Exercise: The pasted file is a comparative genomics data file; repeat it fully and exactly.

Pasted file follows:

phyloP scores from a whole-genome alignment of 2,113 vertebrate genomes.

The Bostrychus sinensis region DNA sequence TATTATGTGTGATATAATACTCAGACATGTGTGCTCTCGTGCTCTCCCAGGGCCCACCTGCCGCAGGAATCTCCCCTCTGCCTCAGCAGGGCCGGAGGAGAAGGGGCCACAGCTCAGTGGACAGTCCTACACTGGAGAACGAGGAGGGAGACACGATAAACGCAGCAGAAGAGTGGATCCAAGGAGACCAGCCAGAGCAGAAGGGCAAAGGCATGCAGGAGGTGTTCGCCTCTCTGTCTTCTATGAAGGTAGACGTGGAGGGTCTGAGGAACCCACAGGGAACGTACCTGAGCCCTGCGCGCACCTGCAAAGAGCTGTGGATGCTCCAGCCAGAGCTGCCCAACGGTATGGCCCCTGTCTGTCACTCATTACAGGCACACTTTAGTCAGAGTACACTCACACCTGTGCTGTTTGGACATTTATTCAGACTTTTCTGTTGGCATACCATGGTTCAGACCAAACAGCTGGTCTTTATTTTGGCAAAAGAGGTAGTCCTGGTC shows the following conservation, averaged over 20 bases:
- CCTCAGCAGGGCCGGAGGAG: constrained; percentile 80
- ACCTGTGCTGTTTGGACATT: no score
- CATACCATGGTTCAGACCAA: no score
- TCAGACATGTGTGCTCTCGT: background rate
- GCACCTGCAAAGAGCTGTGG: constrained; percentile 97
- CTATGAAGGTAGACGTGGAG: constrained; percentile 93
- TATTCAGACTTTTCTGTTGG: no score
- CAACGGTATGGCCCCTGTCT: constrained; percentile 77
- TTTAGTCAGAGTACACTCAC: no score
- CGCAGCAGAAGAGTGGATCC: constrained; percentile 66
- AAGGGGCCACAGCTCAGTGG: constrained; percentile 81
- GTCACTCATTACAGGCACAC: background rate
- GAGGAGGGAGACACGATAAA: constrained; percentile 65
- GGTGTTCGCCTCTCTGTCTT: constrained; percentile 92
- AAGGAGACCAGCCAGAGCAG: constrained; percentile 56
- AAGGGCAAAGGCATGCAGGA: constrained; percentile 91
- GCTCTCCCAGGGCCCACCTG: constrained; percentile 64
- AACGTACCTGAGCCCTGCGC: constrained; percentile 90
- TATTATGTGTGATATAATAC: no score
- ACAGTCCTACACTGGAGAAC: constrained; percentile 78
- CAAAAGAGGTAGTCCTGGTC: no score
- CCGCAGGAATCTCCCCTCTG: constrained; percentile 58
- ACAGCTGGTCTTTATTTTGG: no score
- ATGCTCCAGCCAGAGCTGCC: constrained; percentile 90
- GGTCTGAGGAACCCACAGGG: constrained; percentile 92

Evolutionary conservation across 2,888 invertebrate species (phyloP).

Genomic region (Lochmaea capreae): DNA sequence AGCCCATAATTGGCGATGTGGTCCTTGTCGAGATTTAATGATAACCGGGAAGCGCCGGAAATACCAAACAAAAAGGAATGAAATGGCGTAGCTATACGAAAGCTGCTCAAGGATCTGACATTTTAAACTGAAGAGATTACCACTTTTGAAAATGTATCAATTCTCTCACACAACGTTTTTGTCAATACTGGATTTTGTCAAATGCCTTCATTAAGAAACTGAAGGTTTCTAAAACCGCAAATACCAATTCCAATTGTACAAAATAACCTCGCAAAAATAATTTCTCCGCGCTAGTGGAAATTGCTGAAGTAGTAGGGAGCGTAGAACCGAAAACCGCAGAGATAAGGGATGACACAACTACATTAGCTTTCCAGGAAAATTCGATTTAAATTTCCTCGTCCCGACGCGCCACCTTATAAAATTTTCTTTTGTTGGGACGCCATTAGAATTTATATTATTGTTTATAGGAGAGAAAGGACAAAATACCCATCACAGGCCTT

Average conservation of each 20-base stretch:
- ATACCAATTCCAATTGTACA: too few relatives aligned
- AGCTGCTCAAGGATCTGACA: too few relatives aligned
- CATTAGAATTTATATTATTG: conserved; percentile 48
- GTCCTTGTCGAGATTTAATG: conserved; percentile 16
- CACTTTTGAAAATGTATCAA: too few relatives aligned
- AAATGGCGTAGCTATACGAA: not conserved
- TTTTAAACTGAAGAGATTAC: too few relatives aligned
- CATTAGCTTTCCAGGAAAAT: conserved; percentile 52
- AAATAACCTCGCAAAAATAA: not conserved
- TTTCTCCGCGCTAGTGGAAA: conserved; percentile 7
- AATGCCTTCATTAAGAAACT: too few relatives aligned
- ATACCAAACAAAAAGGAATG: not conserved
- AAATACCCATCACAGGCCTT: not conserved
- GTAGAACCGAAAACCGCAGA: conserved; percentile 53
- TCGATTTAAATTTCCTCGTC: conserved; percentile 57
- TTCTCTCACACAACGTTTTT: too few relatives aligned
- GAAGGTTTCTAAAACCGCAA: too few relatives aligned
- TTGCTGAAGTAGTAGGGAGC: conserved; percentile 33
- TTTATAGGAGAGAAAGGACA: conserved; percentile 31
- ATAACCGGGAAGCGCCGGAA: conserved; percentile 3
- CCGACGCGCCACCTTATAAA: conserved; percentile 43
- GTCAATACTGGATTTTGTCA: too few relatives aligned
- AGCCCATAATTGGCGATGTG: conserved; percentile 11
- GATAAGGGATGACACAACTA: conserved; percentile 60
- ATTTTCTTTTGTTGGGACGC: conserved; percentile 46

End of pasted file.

phyloP scores from a whole-genome alignment of 2,113 vertebrate genomes.

The Bostrychus sinensis region DNA sequence TATTATGTGTGATATAATACTCAGACATGTGTGCTCTCGTGCTCTCCCAGGGCCCACCTGCCGCAGGAATCTCCCCTCTGCCTCAGCAGGGCCGGAGGAGAAGGGGCCACAGCTCAGTGGACAGTCCTACACTGGAGAACGAGGAGGGAGACACGATAAACGCAGCAGAAGAGTGGATCCAAGGAGACCAGCCAGAGCAGAAGGGCAAAGGCATGCAGGAGGTGTTCGCCTCTCTGTCTTCTATGAAGGTAGACGTGGAGGGTCTGAGGAACCCACAGGGAACGTACCTGAGCCCTGCGCGCACCTGCAAAGAGCTGTGGATGCTCCAGCCAGAGCTGCCCAACGGTATGGCCCCTGTCTGTCACTCATTACAGGCACACTTTAGTCAGAGTACACTCACACCTGTGCTGTTTGGACATTTATTCAGACTTTTCTGTTGGCATACCATGGTTCAGACCAAACAGCTGGTCTTTATTTTGGCAAAAGAGGTAGTCCTGGTC shows the following conservation, averaged over 20 bases:
- CCTCAGCAGGGCCGGAGGAG: constrained; percentile 80
- ACCTGTGCTGTTTGGACATT: no score
- CATACCATGGTTCAGACCAA: no score
- TCAGACATGTGTGCTCTCGT: background rate
- GCACCTGCAAAGAGCTGTGG: constrained; percentile 97
- CTATGAAGGTAGACGTGGAG: constrained; percentile 93
- TATTCAGACTTTTCTGTTGG: no score
- CAACGGTATGGCCCCTGTCT: constrained; percentile 77
- TTTAGTCAGAGTACACTCAC: no score
- CGCAGCAGAAGAGTGGATCC: constrained; percentile 66
- AAGGGGCCACAGCTCAGTGG: constrained; percentile 81
- GTCACTCATTACAGGCACAC: background rate
- GAGGAGGGAGACACGATAAA: constrained; percentile 65
- GGTGTTCGCCTCTCTGTCTT: constrained; percentile 92
- AAGGAGACCAGCCAGAGCAG: constrained; percentile 56
- AAGGGCAAAGGCATGCAGGA: constrained; percentile 91
- GCTCTCCCAGGGCCCACCTG: constrained; percentile 64
- AACGTACCTGAGCCCTGCGC: constrained; percentile 90
- TATTATGTGTGATATAATAC: no score
- ACAGTCCTACACTGGAGAAC: constrained; percentile 78
- CAAAAGAGGTAGTCCTGGTC: no score
- CCGCAGGAATCTCCCCTCTG: constrained; percentile 58
- ACAGCTGGTCTTTATTTTGG: no score
- ATGCTCCAGCCAGAGCTGCC: constrained; percentile 90
- GGTCTGAGGAACCCACAGGG: constrained; percentile 92

Evolutionary conservation across 2,888 invertebrate species (phyloP).

Genomic region (Lochmaea capreae): DNA sequence AGCCCATAATTGGCGATGTGGTCCTTGTCGAGATTTAATGATAACCGGGAAGCGCCGGAAATACCAAACAAAAAGGAATGAAATGGCGTAGCTATACGAAAGCTGCTCAAGGATCTGACATTTTAAACTGAAGAGATTACCACTTTTGAAAATGTATCAATTCTCTCACACAACGTTTTTGTCAATACTGGATTTTGTCAAATGCCTTCATTAAGAAACTGAAGGTTTCTAAAACCGCAAATACCAATTCCAATTGTACAAAATAACCTCGCAAAAATAATTTCTCCGCGCTAGTGGAAATTGCTGAAGTAGTAGGGAGCGTAGAACCGAAAACCGCAGAGATAAGGGATGACACAACTACATTAGCTTTCCAGGAAAATTCGATTTAAATTTCCTCGTCCCGACGCGCCACCTTATAAAATTTTCTTTTGTTGGGACGCCATTAGAATTTATATTATTGTTTATAGGAGAGAAAGGACAAAATACCCATCACAGGCCTT

Average conservation of each 20-base stretch:
- ATACCAATTCCAATTGTACA: too few relatives aligned
- AGCTGCTCAAGGATCTGACA: too few relatives aligned
- CATTAGAATTTATATTATTG: conserved; percentile 48
- GTCCTTGTCGAGATTTAATG: conserved; percentile 16
- CACTTTTGAAAATGTATCAA: too few relatives aligned
- AAATGGCGTAGCTATACGAA: not conserved
- TTTTAAACTGAAGAGATTAC: too few relatives aligned
- CATTAGCTTTCCAGGAAAAT: conserved; percentile 52
- AAATAACCTCGCAAAAATAA: not conserved
- TTTCTCCGCGCTAGTGGAAA: conserved; percentile 7
- AATGCCTTCATTAAGAAACT: too few relatives aligned
- ATACCAAACAAAAAGGAATG: not conserved
- AAATACCCATCACAGGCCTT: not conserved
- GTAGAACCGAAAACCGCAGA: conserved; percentile 53
- TCGATTTAAATTTCCTCGTC: conserved; percentile 57
- TTCTCTCACACAACGTTTTT: too few relatives aligned
- GAAGGTTTCTAAAACCGCAA: too few relatives aligned
- TTGCTGAAGTAGTAGGGAGC: conserved; percentile 33
- TTTATAGGAGAGAAAGGACA: conserved; percentile 31
- ATAACCGGGAAGCGCCGGAA: conserved; percentile 3
- CCGACGCGCCACCTTATAAA: conserved; percentile 43
- GTCAATACTGGATTTTGTCA: too few relatives aligned
- AGCCCATAATTGGCGATGTG: conserved; percentile 11
- GATAAGGGATGACACAACTA: conserved; percentile 60
- ATTTTCTTTTGTTGGGACGC: conserved; percentile 46